Blake Kruger on being a Distinguished Communicator

Earning the Distinguished Communicator distinction has a long-lasting impact beyond your time at LSU. Take it from 2017 alum Blake Kruger (BS, Chemistry) who is consistently using the skills he developed as a science communicator to serve patients and participate in impactful medical research. Hear from him as he shares his path from LSU to med school and the role being a Distinguished Communicator has played his career so far.

Headshot of Blake KrugerMy time developing as a Distinguished Communicator was a vital component of my liberal arts education in the Ogden Honors College and is foundational to the work that I do with patients and businesses today. By developing in the four disciplines of communication, I was able to compete for an Roger Hadfield Ogden Honors Leaders Program award that funded my undergraduate thesis, 'A Novel Kaposi's Sarcoma Therapy'—the results of which I presented at research conferences across the United States and published in two manuscripts. Kaposi's Sarcoma is a cancer of the vasculature that results in purple maculopapular lesions across the genitalia, lower limbs, and face that results from co-infection of HIV with another virus, HHV-8. This is particularly germane given that, Louisiana's HIV prevalence was fifth highest in the nation (518 cases per 100,000 people) in 2016. As of 2016, Louisiana also has the highest rate of incident cases of HIV in the nation (tied with Georgia at 29 new cases annually per 100,000 people). This large disease burden is further complicated by demographic inequity where 68% of Louisiana's HIV patients identify as African American (13,742 of 20,085 cases) compared to the 25% that identify as White (4,936 of 20,085 cases), from the same 2016 data. This work laid the foundation for my love of science, medicine, and social justice that took me to The Dartmouth Institute for Health Policy and Clinical Practice, where I earned my Master of Public Health degree.

At Dartmouth, I used my writing, speaking, visual, and technological skills developed as a Distinguished Communicator to learn about healthcare policy and clinical practice patterns across the United States and globe. As a Global Health Fellow, I helped assess how effective it is to provide Hepatitis C care to patients in rural areas using telemedicine and worked to connect New Hampshirites and Vermonters with pre-exposure prophylaxis against HIV with Granite State PrEP Connect. I also completed my thesis work, 'Healthcare Spending in the State of Louisiana,' where I evaluated the intensity and cost of healthcare service delivery in relation to mortality rates across the State. These experiences put my skills as a communicator to the test and helped me further temper my abilities as I progressed to my medical education at the Jacobs School of Medicine and Biomedical Sciences (JSMBS) at SUNY University at Buffalo.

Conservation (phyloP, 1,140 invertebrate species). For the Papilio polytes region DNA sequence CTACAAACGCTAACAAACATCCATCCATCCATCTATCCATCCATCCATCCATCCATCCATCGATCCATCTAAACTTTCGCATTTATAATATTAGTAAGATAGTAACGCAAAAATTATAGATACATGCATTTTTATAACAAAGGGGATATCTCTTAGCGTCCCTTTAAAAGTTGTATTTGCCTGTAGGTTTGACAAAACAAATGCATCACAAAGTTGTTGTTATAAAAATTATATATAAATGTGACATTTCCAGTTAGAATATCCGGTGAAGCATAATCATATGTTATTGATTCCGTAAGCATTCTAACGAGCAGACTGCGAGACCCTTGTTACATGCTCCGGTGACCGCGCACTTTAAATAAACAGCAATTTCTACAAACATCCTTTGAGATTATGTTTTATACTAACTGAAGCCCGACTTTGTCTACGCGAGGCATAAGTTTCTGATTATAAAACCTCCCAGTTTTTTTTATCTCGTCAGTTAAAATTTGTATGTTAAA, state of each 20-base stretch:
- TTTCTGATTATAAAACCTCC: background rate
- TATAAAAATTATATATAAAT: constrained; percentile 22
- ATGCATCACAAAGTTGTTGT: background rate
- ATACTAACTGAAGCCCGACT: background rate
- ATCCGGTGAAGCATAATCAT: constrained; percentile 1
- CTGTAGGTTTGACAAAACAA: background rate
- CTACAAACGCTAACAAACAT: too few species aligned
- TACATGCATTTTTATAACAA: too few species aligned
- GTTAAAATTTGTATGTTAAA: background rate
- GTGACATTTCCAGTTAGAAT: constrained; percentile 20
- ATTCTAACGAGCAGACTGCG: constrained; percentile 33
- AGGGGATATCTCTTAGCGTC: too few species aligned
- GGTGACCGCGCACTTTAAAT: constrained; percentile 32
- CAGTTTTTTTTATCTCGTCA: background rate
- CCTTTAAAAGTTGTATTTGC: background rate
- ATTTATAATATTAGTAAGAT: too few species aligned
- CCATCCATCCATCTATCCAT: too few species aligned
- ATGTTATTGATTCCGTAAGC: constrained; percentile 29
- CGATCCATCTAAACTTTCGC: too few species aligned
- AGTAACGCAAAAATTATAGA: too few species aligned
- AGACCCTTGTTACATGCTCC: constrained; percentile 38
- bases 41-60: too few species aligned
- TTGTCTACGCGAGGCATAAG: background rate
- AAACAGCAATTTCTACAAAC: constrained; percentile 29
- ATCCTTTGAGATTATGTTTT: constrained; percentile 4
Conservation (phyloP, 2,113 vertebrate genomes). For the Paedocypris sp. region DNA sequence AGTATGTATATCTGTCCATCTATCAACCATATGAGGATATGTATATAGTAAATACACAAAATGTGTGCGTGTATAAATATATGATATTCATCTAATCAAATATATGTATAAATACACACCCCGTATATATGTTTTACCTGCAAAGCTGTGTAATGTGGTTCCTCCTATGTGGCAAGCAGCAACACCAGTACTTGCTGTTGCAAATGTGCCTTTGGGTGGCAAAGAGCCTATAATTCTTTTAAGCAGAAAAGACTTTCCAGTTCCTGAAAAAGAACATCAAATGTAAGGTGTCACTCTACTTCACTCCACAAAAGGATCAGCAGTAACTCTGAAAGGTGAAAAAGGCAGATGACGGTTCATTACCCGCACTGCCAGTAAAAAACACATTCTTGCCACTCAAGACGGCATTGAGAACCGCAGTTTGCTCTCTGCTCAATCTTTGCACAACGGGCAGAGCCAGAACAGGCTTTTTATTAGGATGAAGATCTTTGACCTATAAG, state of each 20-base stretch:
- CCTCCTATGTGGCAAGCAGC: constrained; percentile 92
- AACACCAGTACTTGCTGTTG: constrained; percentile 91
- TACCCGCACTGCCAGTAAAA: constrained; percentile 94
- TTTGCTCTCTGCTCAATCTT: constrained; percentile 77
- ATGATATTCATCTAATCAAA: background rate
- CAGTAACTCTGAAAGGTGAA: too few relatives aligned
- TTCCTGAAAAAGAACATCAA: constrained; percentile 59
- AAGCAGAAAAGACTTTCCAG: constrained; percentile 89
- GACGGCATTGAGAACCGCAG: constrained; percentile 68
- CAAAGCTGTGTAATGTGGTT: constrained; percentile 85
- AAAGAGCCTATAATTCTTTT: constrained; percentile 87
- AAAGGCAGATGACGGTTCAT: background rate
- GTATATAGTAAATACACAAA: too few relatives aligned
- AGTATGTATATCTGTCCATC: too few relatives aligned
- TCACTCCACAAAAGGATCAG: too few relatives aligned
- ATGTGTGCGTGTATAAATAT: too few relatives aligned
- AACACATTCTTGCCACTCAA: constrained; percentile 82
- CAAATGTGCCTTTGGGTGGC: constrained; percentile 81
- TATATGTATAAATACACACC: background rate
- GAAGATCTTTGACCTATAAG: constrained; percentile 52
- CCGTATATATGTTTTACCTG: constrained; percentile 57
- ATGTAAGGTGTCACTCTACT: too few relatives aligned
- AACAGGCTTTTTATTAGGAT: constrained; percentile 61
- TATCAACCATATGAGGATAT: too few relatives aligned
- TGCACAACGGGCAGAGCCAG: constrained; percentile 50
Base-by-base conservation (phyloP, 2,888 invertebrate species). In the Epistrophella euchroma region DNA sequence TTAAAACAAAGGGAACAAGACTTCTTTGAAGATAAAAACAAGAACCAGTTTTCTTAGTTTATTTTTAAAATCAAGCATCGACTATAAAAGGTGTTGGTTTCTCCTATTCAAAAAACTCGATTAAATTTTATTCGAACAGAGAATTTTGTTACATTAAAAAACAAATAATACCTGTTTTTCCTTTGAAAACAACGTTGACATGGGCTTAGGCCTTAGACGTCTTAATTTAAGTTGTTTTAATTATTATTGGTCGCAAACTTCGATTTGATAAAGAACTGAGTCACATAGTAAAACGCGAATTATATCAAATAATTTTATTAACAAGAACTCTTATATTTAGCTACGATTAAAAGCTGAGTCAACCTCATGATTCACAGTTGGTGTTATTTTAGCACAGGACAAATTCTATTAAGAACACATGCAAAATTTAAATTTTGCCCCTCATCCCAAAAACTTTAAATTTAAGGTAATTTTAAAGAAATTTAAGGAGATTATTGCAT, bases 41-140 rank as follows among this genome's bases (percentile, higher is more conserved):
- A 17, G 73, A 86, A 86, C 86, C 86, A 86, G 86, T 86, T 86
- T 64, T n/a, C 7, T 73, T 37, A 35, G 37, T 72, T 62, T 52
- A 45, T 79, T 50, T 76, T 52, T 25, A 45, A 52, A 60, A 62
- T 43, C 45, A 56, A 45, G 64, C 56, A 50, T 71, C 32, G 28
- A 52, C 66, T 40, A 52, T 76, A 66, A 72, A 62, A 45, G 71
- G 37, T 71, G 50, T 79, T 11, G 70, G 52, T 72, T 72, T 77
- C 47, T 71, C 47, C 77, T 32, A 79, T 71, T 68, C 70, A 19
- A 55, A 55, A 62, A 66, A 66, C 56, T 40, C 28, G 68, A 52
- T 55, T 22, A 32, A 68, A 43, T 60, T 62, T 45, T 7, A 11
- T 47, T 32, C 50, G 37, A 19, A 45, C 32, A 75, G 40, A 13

As a second-year medical student at JSMBS, I am implementing my Distinguished Communicator skills in a new and exciting way -- instead of focusing on presentations or grant-writing, I am now engaging in active listening with patients, understanding and eliciting their concerns, while educating in this partnership where appropriate. Additionally, as Treasurer and Research Director for UBHEALS, a 501(c)3 homeless medicine outreach organization, I collaborate with incredible peers to best provide medical and social services possible to the homeless of Buffalo, NY. Lastly, I have started an entirely new experience as a cofounder of a medical startup company, Limitless Medical Technologies, where we are pitching our ideas to potential investors and building a business that we hope will improve surgical anastomosis care morbidity and mortality. No matter the experience, I consistently return to the skills I accrued as a Distinguished Communicator.